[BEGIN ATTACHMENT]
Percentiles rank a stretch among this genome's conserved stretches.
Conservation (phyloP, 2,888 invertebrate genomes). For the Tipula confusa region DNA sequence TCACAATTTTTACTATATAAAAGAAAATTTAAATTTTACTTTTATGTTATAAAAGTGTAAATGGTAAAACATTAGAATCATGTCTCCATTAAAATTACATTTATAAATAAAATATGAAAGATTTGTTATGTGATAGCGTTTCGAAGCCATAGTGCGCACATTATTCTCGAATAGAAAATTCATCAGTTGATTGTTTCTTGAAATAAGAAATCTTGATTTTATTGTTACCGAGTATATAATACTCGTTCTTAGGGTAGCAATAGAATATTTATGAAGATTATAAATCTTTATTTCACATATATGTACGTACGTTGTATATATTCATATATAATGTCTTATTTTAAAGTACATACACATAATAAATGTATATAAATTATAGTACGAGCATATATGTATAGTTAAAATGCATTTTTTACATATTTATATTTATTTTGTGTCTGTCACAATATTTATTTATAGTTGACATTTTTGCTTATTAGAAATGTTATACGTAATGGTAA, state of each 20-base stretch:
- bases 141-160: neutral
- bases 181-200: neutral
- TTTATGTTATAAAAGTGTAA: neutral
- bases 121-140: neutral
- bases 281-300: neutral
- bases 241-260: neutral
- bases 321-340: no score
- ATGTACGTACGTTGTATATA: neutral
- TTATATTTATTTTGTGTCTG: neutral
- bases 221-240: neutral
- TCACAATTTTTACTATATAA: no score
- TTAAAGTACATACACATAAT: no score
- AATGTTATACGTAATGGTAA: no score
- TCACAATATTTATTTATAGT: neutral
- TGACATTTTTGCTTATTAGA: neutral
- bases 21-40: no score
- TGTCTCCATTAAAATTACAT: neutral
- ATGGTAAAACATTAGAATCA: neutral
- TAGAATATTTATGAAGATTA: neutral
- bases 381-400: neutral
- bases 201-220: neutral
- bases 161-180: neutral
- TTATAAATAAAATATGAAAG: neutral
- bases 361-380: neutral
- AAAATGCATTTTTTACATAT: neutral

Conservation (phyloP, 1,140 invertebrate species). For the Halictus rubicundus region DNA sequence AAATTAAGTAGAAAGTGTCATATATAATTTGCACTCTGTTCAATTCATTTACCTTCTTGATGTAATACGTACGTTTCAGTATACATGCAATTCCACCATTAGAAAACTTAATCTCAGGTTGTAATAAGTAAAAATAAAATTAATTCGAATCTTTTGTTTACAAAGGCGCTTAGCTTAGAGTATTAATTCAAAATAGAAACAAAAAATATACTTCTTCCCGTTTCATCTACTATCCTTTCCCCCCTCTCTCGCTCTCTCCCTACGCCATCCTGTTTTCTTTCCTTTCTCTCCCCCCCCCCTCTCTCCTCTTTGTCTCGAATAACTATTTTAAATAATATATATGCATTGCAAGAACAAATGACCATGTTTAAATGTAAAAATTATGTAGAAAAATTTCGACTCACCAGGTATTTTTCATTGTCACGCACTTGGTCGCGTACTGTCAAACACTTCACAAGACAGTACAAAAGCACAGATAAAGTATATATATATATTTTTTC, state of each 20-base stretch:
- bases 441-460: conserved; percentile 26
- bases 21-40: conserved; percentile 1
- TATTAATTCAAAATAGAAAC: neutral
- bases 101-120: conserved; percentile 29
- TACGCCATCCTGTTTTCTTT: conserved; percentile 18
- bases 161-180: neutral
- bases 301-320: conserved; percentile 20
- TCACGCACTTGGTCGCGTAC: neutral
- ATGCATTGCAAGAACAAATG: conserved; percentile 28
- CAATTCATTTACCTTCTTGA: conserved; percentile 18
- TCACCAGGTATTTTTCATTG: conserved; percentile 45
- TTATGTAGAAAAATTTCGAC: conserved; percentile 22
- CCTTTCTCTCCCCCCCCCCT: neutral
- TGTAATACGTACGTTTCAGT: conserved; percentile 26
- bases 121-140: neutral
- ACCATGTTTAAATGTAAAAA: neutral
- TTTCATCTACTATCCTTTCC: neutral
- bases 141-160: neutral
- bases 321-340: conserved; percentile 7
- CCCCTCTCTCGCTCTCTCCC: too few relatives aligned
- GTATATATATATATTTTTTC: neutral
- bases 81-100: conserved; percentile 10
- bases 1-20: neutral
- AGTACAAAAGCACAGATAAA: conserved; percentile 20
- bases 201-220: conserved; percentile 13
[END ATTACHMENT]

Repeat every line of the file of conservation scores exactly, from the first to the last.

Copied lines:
Percentiles rank a stretch among this genome's conserved stretches.
Conservation (phyloP, 2,888 invertebrate genomes). For the Tipula confusa region DNA sequence TCACAATTTTTACTATATAAAAGAAAATTTAAATTTTACTTTTATGTTATAAAAGTGTAAATGGTAAAACATTAGAATCATGTCTCCATTAAAATTACATTTATAAATAAAATATGAAAGATTTGTTATGTGATAGCGTTTCGAAGCCATAGTGCGCACATTATTCTCGAATAGAAAATTCATCAGTTGATTGTTTCTTGAAATAAGAAATCTTGATTTTATTGTTACCGAGTATATAATACTCGTTCTTAGGGTAGCAATAGAATATTTATGAAGATTATAAATCTTTATTTCACATATATGTACGTACGTTGTATATATTCATATATAATGTCTTATTTTAAAGTACATACACATAATAAATGTATATAAATTATAGTACGAGCATATATGTATAGTTAAAATGCATTTTTTACATATTTATATTTATTTTGTGTCTGTCACAATATTTATTTATAGTTGACATTTTTGCTTATTAGAAATGTTATACGTAATGGTAA, state of each 20-base stretch:
- bases 141-160: neutral
- bases 181-200: neutral
- TTTATGTTATAAAAGTGTAA: neutral
- bases 121-140: neutral
- bases 281-300: neutral
- bases 241-260: neutral
- bases 321-340: no score
- ATGTACGTACGTTGTATATA: neutral
- TTATATTTATTTTGTGTCTG: neutral
- bases 221-240: neutral
- TCACAATTTTTACTATATAA: no score
- TTAAAGTACATACACATAAT: no score
- AATGTTATACGTAATGGTAA: no score
- TCACAATATTTATTTATAGT: neutral
- TGACATTTTTGCTTATTAGA: neutral
- bases 21-40: no score
- TGTCTCCATTAAAATTACAT: neutral
- ATGGTAAAACATTAGAATCA: neutral
- TAGAATATTTATGAAGATTA: neutral
- bases 381-400: neutral
- bases 201-220: neutral
- bases 161-180: neutral
- TTATAAATAAAATATGAAAG: neutral
- bases 361-380: neutral
- AAAATGCATTTTTTACATAT: neutral

Conservation (phyloP, 1,140 invertebrate species). For the Halictus rubicundus region DNA sequence AAATTAAGTAGAAAGTGTCATATATAATTTGCACTCTGTTCAATTCATTTACCTTCTTGATGTAATACGTACGTTTCAGTATACATGCAATTCCACCATTAGAAAACTTAATCTCAGGTTGTAATAAGTAAAAATAAAATTAATTCGAATCTTTTGTTTACAAAGGCGCTTAGCTTAGAGTATTAATTCAAAATAGAAACAAAAAATATACTTCTTCCCGTTTCATCTACTATCCTTTCCCCCCTCTCTCGCTCTCTCCCTACGCCATCCTGTTTTCTTTCCTTTCTCTCCCCCCCCCCTCTCTCCTCTTTGTCTCGAATAACTATTTTAAATAATATATATGCATTGCAAGAACAAATGACCATGTTTAAATGTAAAAATTATGTAGAAAAATTTCGACTCACCAGGTATTTTTCATTGTCACGCACTTGGTCGCGTACTGTCAAACACTTCACAAGACAGTACAAAAGCACAGATAAAGTATATATATATATTTTTTC, state of each 20-base stretch:
- bases 441-460: conserved; percentile 26
- bases 21-40: conserved; percentile 1
- TATTAATTCAAAATAGAAAC: neutral
- bases 101-120: conserved; percentile 29
- TACGCCATCCTGTTTTCTTT: conserved; percentile 18
- bases 161-180: neutral
- bases 301-320: conserved; percentile 20
- TCACGCACTTGGTCGCGTAC: neutral
- ATGCATTGCAAGAACAAATG: conserved; percentile 28
- CAATTCATTTACCTTCTTGA: conserved; percentile 18
- TCACCAGGTATTTTTCATTG: conserved; percentile 45
- TTATGTAGAAAAATTTCGAC: conserved; percentile 22
- CCTTTCTCTCCCCCCCCCCT: neutral
- TGTAATACGTACGTTTCAGT: conserved; percentile 26
- bases 121-140: neutral
- ACCATGTTTAAATGTAAAAA: neutral
- TTTCATCTACTATCCTTTCC: neutral
- bases 141-160: neutral
- bases 321-340: conserved; percentile 7
- CCCCTCTCTCGCTCTCTCCC: too few relatives aligned
- GTATATATATATATTTTTTC: neutral
- bases 81-100: conserved; percentile 10
- bases 1-20: neutral
- AGTACAAAAGCACAGATAAA: conserved; percentile 20
- bases 201-220: conserved; percentile 13